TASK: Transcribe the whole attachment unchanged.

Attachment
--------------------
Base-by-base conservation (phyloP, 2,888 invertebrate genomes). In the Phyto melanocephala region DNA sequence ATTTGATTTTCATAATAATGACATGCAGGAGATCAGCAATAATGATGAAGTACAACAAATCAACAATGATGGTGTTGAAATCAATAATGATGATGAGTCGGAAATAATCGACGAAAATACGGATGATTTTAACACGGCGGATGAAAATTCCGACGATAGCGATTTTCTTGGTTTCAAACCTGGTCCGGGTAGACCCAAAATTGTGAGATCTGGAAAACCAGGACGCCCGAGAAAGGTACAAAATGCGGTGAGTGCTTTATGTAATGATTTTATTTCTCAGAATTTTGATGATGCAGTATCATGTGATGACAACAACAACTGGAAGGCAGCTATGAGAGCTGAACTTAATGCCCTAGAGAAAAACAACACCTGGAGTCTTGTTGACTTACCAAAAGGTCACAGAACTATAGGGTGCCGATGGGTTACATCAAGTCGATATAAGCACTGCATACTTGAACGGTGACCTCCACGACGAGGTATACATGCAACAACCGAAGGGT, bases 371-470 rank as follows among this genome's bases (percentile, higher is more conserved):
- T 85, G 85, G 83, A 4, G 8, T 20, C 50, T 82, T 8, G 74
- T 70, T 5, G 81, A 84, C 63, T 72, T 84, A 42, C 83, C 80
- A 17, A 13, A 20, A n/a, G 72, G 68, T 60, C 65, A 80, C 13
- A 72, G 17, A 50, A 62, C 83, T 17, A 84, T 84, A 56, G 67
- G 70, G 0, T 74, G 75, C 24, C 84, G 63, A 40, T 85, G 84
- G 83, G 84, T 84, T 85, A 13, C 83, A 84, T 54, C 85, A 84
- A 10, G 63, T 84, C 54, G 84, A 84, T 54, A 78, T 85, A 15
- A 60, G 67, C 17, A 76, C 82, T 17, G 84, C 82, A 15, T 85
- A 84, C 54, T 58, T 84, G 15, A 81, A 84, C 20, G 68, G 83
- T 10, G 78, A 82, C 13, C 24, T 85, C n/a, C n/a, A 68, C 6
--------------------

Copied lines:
Base-by-base conservation (phyloP, 2,888 invertebrate genomes). In the Phyto melanocephala region DNA sequence ATTTGATTTTCATAATAATGACATGCAGGAGATCAGCAATAATGATGAAGTACAACAAATCAACAATGATGGTGTTGAAATCAATAATGATGATGAGTCGGAAATAATCGACGAAAATACGGATGATTTTAACACGGCGGATGAAAATTCCGACGATAGCGATTTTCTTGGTTTCAAACCTGGTCCGGGTAGACCCAAAATTGTGAGATCTGGAAAACCAGGACGCCCGAGAAAGGTACAAAATGCGGTGAGTGCTTTATGTAATGATTTTATTTCTCAGAATTTTGATGATGCAGTATCATGTGATGACAACAACAACTGGAAGGCAGCTATGAGAGCTGAACTTAATGCCCTAGAGAAAAACAACACCTGGAGTCTTGTTGACTTACCAAAAGGTCACAGAACTATAGGGTGCCGATGGGTTACATCAAGTCGATATAAGCACTGCATACTTGAACGGTGACCTCCACGACGAGGTATACATGCAACAACCGAAGGGT, bases 371-470 rank as follows among this genome's bases (percentile, higher is more conserved):
- T 85, G 85, G 83, A 4, G 8, T 20, C 50, T 82, T 8, G 74
- T 70, T 5, G 81, A 84, C 63, T 72, T 84, A 42, C 83, C 80
- A 17, A 13, A 20, A n/a, G 72, G 68, T 60, C 65, A 80, C 13
- A 72, G 17, A 50, A 62, C 83, T 17, A 84, T 84, A 56, G 67
- G 70, G 0, T 74, G 75, C 24, C 84, G 63, A 40, T 85, G 84
- G 83, G 84, T 84, T 85, A 13, C 83, A 84, T 54, C 85, A 84
- A 10, G 63, T 84, C 54, G 84, A 84, T 54, A 78, T 85, A 15
- A 60, G 67, C 17, A 76, C 82, T 17, G 84, C 82, A 15, T 85
- A 84, C 54, T 58, T 84, G 15, A 81, A 84, C 20, G 68, G 83
- T 10, G 78, A 82, C 13, C 24, T 85, C n/a, C n/a, A 68, C 6